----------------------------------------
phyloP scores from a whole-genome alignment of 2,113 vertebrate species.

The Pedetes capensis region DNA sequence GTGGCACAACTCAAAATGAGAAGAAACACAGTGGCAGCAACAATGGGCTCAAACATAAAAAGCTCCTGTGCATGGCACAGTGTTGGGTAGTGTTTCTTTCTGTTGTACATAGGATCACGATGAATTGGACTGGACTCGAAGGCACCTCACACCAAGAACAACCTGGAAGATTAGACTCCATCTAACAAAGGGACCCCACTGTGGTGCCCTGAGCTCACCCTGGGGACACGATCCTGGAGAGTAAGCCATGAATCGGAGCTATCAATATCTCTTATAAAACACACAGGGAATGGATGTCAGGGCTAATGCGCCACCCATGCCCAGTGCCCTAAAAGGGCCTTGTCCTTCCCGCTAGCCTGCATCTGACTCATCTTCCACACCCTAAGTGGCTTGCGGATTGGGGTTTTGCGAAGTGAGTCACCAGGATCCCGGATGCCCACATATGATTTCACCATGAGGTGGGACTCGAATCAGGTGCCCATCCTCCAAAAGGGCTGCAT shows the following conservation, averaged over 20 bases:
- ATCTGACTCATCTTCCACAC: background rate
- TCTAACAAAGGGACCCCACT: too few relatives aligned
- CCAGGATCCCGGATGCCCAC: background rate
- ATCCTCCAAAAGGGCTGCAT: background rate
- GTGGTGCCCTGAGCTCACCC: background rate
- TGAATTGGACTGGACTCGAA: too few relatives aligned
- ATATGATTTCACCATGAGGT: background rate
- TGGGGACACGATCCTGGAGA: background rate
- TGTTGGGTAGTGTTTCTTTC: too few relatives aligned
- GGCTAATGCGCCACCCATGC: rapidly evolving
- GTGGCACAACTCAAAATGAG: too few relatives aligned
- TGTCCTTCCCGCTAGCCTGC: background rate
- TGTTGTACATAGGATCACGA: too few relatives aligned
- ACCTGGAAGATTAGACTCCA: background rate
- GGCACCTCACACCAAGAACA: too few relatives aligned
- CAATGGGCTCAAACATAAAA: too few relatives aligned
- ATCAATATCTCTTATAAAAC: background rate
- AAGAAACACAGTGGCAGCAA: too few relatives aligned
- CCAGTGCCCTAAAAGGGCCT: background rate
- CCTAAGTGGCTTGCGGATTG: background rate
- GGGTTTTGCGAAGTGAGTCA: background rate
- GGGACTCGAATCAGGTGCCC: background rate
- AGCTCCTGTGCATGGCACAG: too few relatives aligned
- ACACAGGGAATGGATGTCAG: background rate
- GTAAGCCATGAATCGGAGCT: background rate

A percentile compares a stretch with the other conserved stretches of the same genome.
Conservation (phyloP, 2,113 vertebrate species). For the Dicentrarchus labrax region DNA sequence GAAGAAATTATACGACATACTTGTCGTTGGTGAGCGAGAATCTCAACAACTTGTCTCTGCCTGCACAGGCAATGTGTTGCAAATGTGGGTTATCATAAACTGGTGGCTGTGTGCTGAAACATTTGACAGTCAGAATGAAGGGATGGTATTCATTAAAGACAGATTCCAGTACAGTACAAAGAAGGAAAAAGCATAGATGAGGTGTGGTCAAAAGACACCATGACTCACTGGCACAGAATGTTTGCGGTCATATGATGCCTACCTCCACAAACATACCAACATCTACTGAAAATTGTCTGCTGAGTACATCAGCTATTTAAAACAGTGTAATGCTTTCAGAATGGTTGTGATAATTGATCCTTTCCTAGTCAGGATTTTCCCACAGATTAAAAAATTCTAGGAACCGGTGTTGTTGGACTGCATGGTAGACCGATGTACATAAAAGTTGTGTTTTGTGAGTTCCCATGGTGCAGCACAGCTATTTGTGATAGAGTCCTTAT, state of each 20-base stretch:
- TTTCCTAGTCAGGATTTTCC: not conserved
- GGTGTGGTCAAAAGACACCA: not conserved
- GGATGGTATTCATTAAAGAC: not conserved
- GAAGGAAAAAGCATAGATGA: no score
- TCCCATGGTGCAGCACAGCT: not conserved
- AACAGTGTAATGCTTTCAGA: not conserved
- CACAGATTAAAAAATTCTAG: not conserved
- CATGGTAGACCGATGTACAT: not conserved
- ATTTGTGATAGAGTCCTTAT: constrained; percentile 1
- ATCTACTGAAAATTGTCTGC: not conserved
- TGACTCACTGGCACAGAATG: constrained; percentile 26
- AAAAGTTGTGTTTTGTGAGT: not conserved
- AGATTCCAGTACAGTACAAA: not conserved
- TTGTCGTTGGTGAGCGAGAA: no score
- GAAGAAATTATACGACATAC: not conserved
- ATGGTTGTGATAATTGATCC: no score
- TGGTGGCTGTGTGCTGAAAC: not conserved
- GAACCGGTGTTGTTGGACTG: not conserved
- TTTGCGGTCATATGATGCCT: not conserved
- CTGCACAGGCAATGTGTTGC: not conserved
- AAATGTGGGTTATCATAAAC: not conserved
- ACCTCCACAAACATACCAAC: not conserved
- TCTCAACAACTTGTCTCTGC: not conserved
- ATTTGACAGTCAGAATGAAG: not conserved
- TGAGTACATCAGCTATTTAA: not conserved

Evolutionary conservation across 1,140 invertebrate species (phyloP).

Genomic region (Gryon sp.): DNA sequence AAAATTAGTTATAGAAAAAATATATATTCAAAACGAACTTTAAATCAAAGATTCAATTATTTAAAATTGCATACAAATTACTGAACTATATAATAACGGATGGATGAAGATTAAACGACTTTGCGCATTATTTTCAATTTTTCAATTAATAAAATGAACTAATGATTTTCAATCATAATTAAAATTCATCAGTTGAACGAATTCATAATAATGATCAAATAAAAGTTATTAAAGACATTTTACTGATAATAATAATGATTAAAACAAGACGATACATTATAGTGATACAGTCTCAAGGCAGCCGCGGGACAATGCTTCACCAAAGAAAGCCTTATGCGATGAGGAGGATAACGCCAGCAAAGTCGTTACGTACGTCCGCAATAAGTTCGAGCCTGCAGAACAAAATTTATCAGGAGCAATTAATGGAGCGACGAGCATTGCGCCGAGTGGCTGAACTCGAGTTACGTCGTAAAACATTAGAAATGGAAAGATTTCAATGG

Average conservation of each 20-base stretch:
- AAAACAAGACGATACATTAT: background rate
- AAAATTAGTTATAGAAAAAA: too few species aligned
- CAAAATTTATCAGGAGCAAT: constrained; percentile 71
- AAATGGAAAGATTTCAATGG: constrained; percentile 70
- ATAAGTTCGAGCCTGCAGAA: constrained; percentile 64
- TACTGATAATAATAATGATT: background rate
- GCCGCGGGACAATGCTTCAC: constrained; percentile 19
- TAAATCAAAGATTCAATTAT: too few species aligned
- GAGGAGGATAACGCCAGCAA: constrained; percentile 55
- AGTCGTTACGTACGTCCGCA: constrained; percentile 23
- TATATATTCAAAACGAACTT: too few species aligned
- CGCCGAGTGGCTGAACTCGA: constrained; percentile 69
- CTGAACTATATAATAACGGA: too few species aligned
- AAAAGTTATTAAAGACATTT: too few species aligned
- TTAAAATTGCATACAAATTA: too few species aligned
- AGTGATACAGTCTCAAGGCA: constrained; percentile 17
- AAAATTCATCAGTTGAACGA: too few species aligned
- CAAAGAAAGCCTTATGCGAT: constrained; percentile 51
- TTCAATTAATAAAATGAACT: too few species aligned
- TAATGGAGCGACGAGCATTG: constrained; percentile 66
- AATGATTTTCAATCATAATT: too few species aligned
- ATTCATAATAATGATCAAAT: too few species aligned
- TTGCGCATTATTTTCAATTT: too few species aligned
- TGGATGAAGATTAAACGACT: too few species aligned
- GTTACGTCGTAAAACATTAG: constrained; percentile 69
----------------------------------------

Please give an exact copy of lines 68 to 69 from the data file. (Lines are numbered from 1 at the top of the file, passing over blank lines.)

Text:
- TATATATTCAAAACGAACTT: too few species aligned
- CGCCGAGTGGCTGAACTCGA: constrained; percentile 69